“The Green Inferno” (2013) was directed by Eli Roth. It was written by Guillermo Amoedo, Nicolás López, and Eli Roth. It stars Lorenza Izzo, Ariel Levy, Aaron Burns, Sky Ferreira, Nicolás Martinez, Kirby Bliss Blanton, Magda Apanowicz, and Matias Lopez. Izzo's acting is sensational once the activists make the Amazon; her fear is palpable. The extras are real native villagers who'd never even seen a movie before this crew arrived, but they rose to the challenge.

MPAA rated it R for aberrant violence and torture, grisly disturbing images, brief graphic nudity, sexual content, language and some drug use. It was released on 25 September 2015 (USA), in Canada on 8 September 2013 at the Toronto International Film Festival. It's also known as: “Caníbales.”

Some Christian missionaries arrived at the village singing Jesus songs on their boats when, unaware there was a movie shoot in progress and seeing the skeletons and dead bodies props, they started singing the songs louder. Then they were told it was for the movie, and every­one breathed a sigh of relief. Filming location for the activists' staging area was Santiago, Chile.

The full orchestral of Manuel Riveiro gives the film an appropriately ominous sense of portent. The lurid makeup effects done by a team under legends Gregory Nicotero and Howard Berger sure do the trick. They use practical effects that could be shown in broad daylight and still look realistic. Cannibalism special effects are enough to turn one's stomach. “The Green Inferno” hardly uses any CGI. The cinema­tog­raphy of Antonio Quercia is stunning in its vivid clarity, it's what makes the film.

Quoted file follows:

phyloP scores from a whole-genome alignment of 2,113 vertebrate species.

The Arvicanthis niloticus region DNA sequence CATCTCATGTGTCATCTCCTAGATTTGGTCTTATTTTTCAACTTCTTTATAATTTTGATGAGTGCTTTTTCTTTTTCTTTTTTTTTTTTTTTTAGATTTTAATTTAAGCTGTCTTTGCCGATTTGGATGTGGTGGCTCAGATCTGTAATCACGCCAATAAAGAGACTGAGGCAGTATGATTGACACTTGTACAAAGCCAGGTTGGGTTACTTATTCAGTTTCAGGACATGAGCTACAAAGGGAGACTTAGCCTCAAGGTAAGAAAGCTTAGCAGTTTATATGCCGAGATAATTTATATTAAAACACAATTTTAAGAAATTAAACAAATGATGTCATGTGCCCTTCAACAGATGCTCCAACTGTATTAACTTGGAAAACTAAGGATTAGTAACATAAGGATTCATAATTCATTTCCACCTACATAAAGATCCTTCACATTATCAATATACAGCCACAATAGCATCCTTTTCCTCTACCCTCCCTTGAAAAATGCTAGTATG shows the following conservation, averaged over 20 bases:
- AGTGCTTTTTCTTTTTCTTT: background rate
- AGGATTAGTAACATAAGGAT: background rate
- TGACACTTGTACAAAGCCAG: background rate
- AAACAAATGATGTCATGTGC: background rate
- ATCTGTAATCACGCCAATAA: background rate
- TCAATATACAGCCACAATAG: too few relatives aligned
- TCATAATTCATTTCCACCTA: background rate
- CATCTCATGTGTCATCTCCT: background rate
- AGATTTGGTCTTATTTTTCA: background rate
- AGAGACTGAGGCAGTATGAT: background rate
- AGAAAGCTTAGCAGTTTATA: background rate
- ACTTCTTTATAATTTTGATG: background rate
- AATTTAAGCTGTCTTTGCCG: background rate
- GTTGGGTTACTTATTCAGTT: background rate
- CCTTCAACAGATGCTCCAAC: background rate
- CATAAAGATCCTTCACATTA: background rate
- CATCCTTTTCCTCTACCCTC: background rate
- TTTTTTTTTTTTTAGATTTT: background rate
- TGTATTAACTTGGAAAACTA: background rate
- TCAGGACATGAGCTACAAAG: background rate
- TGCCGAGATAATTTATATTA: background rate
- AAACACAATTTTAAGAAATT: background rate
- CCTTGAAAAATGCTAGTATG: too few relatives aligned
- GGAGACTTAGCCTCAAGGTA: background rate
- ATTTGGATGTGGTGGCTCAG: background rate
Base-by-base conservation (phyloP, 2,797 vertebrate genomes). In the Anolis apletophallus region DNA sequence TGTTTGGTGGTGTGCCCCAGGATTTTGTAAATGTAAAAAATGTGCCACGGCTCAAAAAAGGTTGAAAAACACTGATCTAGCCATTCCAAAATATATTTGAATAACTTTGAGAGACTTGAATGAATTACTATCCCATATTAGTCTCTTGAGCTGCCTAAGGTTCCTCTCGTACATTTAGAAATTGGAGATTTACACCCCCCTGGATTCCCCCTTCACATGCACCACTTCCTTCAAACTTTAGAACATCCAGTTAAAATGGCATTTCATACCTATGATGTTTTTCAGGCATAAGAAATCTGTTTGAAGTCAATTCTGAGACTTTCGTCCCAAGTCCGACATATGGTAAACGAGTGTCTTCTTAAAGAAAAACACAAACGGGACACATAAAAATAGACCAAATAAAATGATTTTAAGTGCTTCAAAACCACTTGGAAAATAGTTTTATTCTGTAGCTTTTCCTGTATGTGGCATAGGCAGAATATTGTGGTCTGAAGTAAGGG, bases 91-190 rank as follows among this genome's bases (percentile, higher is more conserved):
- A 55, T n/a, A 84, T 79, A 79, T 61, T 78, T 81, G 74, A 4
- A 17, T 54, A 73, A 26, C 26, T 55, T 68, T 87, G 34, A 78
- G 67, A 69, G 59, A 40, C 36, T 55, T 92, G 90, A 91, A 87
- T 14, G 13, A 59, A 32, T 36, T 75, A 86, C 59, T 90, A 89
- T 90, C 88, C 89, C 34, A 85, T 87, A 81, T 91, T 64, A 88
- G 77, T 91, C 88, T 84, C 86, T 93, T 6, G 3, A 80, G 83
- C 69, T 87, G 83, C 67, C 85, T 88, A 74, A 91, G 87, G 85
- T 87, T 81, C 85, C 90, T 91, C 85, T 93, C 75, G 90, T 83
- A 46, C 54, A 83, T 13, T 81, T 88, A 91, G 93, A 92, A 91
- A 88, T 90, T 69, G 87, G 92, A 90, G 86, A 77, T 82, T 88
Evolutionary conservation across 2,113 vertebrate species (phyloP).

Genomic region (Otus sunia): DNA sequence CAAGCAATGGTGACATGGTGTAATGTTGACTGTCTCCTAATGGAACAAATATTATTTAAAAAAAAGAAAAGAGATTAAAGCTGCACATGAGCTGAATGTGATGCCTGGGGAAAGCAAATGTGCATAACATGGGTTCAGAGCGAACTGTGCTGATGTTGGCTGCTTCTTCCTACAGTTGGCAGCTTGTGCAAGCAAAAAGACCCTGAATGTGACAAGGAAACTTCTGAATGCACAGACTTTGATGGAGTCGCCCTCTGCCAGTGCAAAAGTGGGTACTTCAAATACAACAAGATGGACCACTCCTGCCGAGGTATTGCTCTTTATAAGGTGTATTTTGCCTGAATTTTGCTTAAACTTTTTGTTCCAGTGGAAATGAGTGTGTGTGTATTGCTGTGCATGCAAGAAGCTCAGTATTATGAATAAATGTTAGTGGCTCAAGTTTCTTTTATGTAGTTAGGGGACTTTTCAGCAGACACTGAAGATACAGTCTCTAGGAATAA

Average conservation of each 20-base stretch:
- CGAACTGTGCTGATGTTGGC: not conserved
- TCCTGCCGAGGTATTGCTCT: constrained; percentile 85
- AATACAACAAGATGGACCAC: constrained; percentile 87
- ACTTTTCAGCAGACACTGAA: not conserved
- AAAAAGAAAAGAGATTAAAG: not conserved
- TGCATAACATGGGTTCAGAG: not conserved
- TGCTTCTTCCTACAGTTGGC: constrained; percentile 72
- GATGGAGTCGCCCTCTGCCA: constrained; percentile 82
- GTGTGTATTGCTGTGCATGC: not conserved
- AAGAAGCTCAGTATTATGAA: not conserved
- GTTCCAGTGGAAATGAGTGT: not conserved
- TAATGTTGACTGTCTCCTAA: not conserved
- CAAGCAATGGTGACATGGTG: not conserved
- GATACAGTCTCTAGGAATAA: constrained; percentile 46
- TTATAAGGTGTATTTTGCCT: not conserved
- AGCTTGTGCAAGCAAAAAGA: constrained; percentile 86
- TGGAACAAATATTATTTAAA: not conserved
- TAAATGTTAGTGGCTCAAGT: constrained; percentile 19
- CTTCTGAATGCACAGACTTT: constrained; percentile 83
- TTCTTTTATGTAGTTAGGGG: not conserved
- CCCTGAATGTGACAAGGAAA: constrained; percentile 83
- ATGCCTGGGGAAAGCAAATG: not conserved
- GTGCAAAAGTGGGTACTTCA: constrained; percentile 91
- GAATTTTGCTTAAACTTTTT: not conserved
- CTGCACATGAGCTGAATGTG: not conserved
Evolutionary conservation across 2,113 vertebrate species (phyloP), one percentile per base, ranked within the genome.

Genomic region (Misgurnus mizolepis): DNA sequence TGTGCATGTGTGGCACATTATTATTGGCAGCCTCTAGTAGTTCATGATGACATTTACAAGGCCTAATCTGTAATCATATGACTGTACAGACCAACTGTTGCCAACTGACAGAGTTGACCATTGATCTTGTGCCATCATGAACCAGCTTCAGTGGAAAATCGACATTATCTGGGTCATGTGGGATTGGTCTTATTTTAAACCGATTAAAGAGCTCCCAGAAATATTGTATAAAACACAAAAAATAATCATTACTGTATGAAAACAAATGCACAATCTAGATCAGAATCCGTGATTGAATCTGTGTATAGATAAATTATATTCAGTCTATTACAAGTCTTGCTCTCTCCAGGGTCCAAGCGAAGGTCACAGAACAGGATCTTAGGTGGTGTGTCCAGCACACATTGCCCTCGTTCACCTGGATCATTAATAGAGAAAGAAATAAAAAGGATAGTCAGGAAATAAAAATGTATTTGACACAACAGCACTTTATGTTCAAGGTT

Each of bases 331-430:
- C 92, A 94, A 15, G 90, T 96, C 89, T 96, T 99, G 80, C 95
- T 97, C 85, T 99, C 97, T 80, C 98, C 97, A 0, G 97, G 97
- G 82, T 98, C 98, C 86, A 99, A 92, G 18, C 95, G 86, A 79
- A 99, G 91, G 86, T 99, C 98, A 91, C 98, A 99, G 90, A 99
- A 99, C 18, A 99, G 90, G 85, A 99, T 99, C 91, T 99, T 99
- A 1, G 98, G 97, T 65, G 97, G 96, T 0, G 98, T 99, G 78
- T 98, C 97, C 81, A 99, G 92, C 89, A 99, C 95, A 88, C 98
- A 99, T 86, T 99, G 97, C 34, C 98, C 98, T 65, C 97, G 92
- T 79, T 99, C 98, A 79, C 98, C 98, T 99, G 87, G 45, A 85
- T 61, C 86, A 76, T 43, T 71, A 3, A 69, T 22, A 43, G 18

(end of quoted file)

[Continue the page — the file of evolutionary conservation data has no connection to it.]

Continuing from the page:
Review Conclusion w/ Christian Recommendation

This is not a feel-good movie. It leaves one feeling icky all over. Its greatest redeeming feature is that it forces an awareness of female genital mutilation that exists on a global scale. When I reviewed Nancy Rue – The Faith­girlz! Bible: New Inter­national Version whose helps were directed to girls of the age range when FGM is practiced on them, I thought surely she'd include some defense against it, but instead she seems to set them up even more. I'm thankful that this movie came along. That said, it's pretty macabre, not for queasy stomachs. But you know, when the night­mares come, just sing louder. Don't leave too early because there's a final scene that impinges on the end credits.

Movie Ratings

Action factor: Edge of your seat action-packed. Suitability For Children: Definitely Not Suitable for Children of Any Age. Special effects: Amazing special effects. Video Occasion: Good for Groups. Suspense: Don't watch this movie alone. Overall product rating: Four stars out of five.

Works Cited

Scripture is taken from the King James Version. Pub. 1611, rev. 1769. Software, Print.

The Criswell Study Bible. Authorized King James Version. Nashville | Camden: Thomas Nelson Pub., 1979. Print.

Segal, Erich. Acts of Faith. New York: Bantam Books, 1993. Print.

West, Owen. Sharkman Six. New York: Simon & Schuster, 2001. Print.